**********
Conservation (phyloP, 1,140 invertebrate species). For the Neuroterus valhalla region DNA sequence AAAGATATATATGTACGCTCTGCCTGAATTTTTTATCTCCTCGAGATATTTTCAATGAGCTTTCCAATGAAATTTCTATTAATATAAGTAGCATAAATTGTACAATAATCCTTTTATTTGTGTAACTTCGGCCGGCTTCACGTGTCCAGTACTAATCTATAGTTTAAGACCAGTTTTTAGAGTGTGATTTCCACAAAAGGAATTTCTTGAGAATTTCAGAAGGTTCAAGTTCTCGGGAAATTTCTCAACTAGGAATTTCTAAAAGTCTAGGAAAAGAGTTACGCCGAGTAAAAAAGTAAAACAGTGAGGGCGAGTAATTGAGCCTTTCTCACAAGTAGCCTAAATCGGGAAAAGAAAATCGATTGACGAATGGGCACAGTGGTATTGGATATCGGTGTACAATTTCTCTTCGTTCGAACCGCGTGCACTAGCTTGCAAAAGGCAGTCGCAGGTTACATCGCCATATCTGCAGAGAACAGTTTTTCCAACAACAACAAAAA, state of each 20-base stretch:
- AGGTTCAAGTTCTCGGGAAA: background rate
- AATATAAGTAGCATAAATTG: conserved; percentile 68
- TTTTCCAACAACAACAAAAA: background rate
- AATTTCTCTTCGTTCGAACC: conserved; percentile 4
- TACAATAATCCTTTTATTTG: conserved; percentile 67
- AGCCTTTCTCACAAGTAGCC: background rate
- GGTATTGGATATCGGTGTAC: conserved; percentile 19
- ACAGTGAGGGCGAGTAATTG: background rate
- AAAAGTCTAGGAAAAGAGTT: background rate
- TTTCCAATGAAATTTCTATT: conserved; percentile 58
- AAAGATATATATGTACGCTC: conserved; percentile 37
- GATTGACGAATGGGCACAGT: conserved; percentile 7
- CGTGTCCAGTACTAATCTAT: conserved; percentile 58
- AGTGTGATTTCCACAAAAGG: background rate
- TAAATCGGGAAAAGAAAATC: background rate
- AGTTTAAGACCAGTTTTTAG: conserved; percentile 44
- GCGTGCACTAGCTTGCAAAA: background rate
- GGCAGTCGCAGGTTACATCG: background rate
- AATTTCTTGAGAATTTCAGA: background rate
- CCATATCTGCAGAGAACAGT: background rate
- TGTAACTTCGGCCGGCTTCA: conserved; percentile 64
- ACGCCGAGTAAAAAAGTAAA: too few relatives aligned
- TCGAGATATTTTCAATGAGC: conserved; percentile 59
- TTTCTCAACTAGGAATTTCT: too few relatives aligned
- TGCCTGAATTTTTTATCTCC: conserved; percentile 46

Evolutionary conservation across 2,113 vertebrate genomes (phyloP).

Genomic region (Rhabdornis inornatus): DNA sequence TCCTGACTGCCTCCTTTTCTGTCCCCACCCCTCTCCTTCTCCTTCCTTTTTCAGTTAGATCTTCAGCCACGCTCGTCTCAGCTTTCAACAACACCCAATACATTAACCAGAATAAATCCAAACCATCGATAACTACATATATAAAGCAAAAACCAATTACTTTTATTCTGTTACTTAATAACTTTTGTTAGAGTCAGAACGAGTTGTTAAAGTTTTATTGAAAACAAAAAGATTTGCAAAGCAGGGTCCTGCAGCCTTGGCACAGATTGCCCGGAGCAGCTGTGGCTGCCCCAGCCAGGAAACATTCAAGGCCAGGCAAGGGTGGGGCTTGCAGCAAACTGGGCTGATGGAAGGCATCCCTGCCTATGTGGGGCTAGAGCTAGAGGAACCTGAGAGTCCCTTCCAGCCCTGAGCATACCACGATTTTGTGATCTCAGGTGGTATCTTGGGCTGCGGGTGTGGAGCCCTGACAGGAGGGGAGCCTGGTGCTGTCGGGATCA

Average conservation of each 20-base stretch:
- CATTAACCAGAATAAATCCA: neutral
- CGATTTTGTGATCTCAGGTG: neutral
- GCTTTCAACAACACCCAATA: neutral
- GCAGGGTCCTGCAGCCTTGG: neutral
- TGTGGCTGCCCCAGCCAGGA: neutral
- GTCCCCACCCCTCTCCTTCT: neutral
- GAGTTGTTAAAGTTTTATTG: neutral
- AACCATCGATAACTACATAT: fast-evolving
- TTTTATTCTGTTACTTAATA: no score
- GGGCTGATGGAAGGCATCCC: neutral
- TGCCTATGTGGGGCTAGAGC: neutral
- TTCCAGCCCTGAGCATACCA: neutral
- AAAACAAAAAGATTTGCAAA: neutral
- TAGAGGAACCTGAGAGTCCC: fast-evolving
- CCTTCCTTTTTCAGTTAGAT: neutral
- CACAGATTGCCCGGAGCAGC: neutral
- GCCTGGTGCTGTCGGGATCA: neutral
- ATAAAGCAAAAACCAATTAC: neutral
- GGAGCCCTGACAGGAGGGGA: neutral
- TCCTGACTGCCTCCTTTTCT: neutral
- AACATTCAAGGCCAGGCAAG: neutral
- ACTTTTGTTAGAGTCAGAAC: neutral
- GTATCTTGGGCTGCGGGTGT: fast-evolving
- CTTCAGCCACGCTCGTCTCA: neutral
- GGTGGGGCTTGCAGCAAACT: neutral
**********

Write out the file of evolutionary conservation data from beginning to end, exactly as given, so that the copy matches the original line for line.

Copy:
Conservation (phyloP, 1,140 invertebrate species). For the Neuroterus valhalla region DNA sequence AAAGATATATATGTACGCTCTGCCTGAATTTTTTATCTCCTCGAGATATTTTCAATGAGCTTTCCAATGAAATTTCTATTAATATAAGTAGCATAAATTGTACAATAATCCTTTTATTTGTGTAACTTCGGCCGGCTTCACGTGTCCAGTACTAATCTATAGTTTAAGACCAGTTTTTAGAGTGTGATTTCCACAAAAGGAATTTCTTGAGAATTTCAGAAGGTTCAAGTTCTCGGGAAATTTCTCAACTAGGAATTTCTAAAAGTCTAGGAAAAGAGTTACGCCGAGTAAAAAAGTAAAACAGTGAGGGCGAGTAATTGAGCCTTTCTCACAAGTAGCCTAAATCGGGAAAAGAAAATCGATTGACGAATGGGCACAGTGGTATTGGATATCGGTGTACAATTTCTCTTCGTTCGAACCGCGTGCACTAGCTTGCAAAAGGCAGTCGCAGGTTACATCGCCATATCTGCAGAGAACAGTTTTTCCAACAACAACAAAAA, state of each 20-base stretch:
- AGGTTCAAGTTCTCGGGAAA: background rate
- AATATAAGTAGCATAAATTG: conserved; percentile 68
- TTTTCCAACAACAACAAAAA: background rate
- AATTTCTCTTCGTTCGAACC: conserved; percentile 4
- TACAATAATCCTTTTATTTG: conserved; percentile 67
- AGCCTTTCTCACAAGTAGCC: background rate
- GGTATTGGATATCGGTGTAC: conserved; percentile 19
- ACAGTGAGGGCGAGTAATTG: background rate
- AAAAGTCTAGGAAAAGAGTT: background rate
- TTTCCAATGAAATTTCTATT: conserved; percentile 58
- AAAGATATATATGTACGCTC: conserved; percentile 37
- GATTGACGAATGGGCACAGT: conserved; percentile 7
- CGTGTCCAGTACTAATCTAT: conserved; percentile 58
- AGTGTGATTTCCACAAAAGG: background rate
- TAAATCGGGAAAAGAAAATC: background rate
- AGTTTAAGACCAGTTTTTAG: conserved; percentile 44
- GCGTGCACTAGCTTGCAAAA: background rate
- GGCAGTCGCAGGTTACATCG: background rate
- AATTTCTTGAGAATTTCAGA: background rate
- CCATATCTGCAGAGAACAGT: background rate
- TGTAACTTCGGCCGGCTTCA: conserved; percentile 64
- ACGCCGAGTAAAAAAGTAAA: too few relatives aligned
- TCGAGATATTTTCAATGAGC: conserved; percentile 59
- TTTCTCAACTAGGAATTTCT: too few relatives aligned
- TGCCTGAATTTTTTATCTCC: conserved; percentile 46

Evolutionary conservation across 2,113 vertebrate genomes (phyloP).

Genomic region (Rhabdornis inornatus): DNA sequence TCCTGACTGCCTCCTTTTCTGTCCCCACCCCTCTCCTTCTCCTTCCTTTTTCAGTTAGATCTTCAGCCACGCTCGTCTCAGCTTTCAACAACACCCAATACATTAACCAGAATAAATCCAAACCATCGATAACTACATATATAAAGCAAAAACCAATTACTTTTATTCTGTTACTTAATAACTTTTGTTAGAGTCAGAACGAGTTGTTAAAGTTTTATTGAAAACAAAAAGATTTGCAAAGCAGGGTCCTGCAGCCTTGGCACAGATTGCCCGGAGCAGCTGTGGCTGCCCCAGCCAGGAAACATTCAAGGCCAGGCAAGGGTGGGGCTTGCAGCAAACTGGGCTGATGGAAGGCATCCCTGCCTATGTGGGGCTAGAGCTAGAGGAACCTGAGAGTCCCTTCCAGCCCTGAGCATACCACGATTTTGTGATCTCAGGTGGTATCTTGGGCTGCGGGTGTGGAGCCCTGACAGGAGGGGAGCCTGGTGCTGTCGGGATCA

Average conservation of each 20-base stretch:
- CATTAACCAGAATAAATCCA: neutral
- CGATTTTGTGATCTCAGGTG: neutral
- GCTTTCAACAACACCCAATA: neutral
- GCAGGGTCCTGCAGCCTTGG: neutral
- TGTGGCTGCCCCAGCCAGGA: neutral
- GTCCCCACCCCTCTCCTTCT: neutral
- GAGTTGTTAAAGTTTTATTG: neutral
- AACCATCGATAACTACATAT: fast-evolving
- TTTTATTCTGTTACTTAATA: no score
- GGGCTGATGGAAGGCATCCC: neutral
- TGCCTATGTGGGGCTAGAGC: neutral
- TTCCAGCCCTGAGCATACCA: neutral
- AAAACAAAAAGATTTGCAAA: neutral
- TAGAGGAACCTGAGAGTCCC: fast-evolving
- CCTTCCTTTTTCAGTTAGAT: neutral
- CACAGATTGCCCGGAGCAGC: neutral
- GCCTGGTGCTGTCGGGATCA: neutral
- ATAAAGCAAAAACCAATTAC: neutral
- GGAGCCCTGACAGGAGGGGA: neutral
- TCCTGACTGCCTCCTTTTCT: neutral
- AACATTCAAGGCCAGGCAAG: neutral
- ACTTTTGTTAGAGTCAGAAC: neutral
- GTATCTTGGGCTGCGGGTGT: fast-evolving
- CTTCAGCCACGCTCGTCTCA: neutral
- GGTGGGGCTTGCAGCAAACT: neutral